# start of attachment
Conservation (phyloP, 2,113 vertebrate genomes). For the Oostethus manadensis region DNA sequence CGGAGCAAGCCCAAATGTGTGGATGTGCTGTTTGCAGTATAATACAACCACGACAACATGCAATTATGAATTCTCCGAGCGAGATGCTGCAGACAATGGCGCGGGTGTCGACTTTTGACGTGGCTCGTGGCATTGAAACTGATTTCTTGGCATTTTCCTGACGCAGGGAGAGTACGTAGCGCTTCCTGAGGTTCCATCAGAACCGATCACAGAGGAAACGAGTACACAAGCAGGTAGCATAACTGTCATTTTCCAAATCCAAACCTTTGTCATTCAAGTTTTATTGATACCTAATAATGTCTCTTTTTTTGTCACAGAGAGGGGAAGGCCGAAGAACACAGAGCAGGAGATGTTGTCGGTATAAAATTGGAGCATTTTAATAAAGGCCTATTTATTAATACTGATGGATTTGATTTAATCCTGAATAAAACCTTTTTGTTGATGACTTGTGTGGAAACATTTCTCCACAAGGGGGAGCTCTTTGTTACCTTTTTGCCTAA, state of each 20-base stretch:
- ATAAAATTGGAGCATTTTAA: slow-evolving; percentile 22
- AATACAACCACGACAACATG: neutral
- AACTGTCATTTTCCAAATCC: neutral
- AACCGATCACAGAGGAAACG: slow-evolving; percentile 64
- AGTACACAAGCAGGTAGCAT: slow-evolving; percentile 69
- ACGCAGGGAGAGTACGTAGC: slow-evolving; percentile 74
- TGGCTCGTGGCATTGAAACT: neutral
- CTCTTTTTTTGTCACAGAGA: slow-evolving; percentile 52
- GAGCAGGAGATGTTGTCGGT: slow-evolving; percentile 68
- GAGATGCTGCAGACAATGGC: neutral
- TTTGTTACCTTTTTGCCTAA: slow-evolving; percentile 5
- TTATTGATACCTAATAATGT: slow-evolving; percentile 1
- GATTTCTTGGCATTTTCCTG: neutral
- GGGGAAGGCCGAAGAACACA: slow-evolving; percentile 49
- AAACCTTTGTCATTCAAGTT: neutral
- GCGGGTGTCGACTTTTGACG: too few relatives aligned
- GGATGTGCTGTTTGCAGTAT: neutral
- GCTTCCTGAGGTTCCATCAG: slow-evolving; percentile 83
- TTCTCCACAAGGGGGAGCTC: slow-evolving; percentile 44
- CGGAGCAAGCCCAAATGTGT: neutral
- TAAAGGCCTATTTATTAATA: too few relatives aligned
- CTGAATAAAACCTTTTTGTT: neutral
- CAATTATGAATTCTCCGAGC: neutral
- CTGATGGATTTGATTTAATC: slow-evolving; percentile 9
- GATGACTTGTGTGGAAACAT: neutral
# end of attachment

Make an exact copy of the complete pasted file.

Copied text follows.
Conservation (phyloP, 2,113 vertebrate genomes). For the Oostethus manadensis region DNA sequence CGGAGCAAGCCCAAATGTGTGGATGTGCTGTTTGCAGTATAATACAACCACGACAACATGCAATTATGAATTCTCCGAGCGAGATGCTGCAGACAATGGCGCGGGTGTCGACTTTTGACGTGGCTCGTGGCATTGAAACTGATTTCTTGGCATTTTCCTGACGCAGGGAGAGTACGTAGCGCTTCCTGAGGTTCCATCAGAACCGATCACAGAGGAAACGAGTACACAAGCAGGTAGCATAACTGTCATTTTCCAAATCCAAACCTTTGTCATTCAAGTTTTATTGATACCTAATAATGTCTCTTTTTTTGTCACAGAGAGGGGAAGGCCGAAGAACACAGAGCAGGAGATGTTGTCGGTATAAAATTGGAGCATTTTAATAAAGGCCTATTTATTAATACTGATGGATTTGATTTAATCCTGAATAAAACCTTTTTGTTGATGACTTGTGTGGAAACATTTCTCCACAAGGGGGAGCTCTTTGTTACCTTTTTGCCTAA, state of each 20-base stretch:
- ATAAAATTGGAGCATTTTAA: slow-evolving; percentile 22
- AATACAACCACGACAACATG: neutral
- AACTGTCATTTTCCAAATCC: neutral
- AACCGATCACAGAGGAAACG: slow-evolving; percentile 64
- AGTACACAAGCAGGTAGCAT: slow-evolving; percentile 69
- ACGCAGGGAGAGTACGTAGC: slow-evolving; percentile 74
- TGGCTCGTGGCATTGAAACT: neutral
- CTCTTTTTTTGTCACAGAGA: slow-evolving; percentile 52
- GAGCAGGAGATGTTGTCGGT: slow-evolving; percentile 68
- GAGATGCTGCAGACAATGGC: neutral
- TTTGTTACCTTTTTGCCTAA: slow-evolving; percentile 5
- TTATTGATACCTAATAATGT: slow-evolving; percentile 1
- GATTTCTTGGCATTTTCCTG: neutral
- GGGGAAGGCCGAAGAACACA: slow-evolving; percentile 49
- AAACCTTTGTCATTCAAGTT: neutral
- GCGGGTGTCGACTTTTGACG: too few relatives aligned
- GGATGTGCTGTTTGCAGTAT: neutral
- GCTTCCTGAGGTTCCATCAG: slow-evolving; percentile 83
- TTCTCCACAAGGGGGAGCTC: slow-evolving; percentile 44
- CGGAGCAAGCCCAAATGTGT: neutral
- TAAAGGCCTATTTATTAATA: too few relatives aligned
- CTGAATAAAACCTTTTTGTT: neutral
- CAATTATGAATTCTCCGAGC: neutral
- CTGATGGATTTGATTTAATC: slow-evolving; percentile 9
- GATGACTTGTGTGGAAACAT: neutral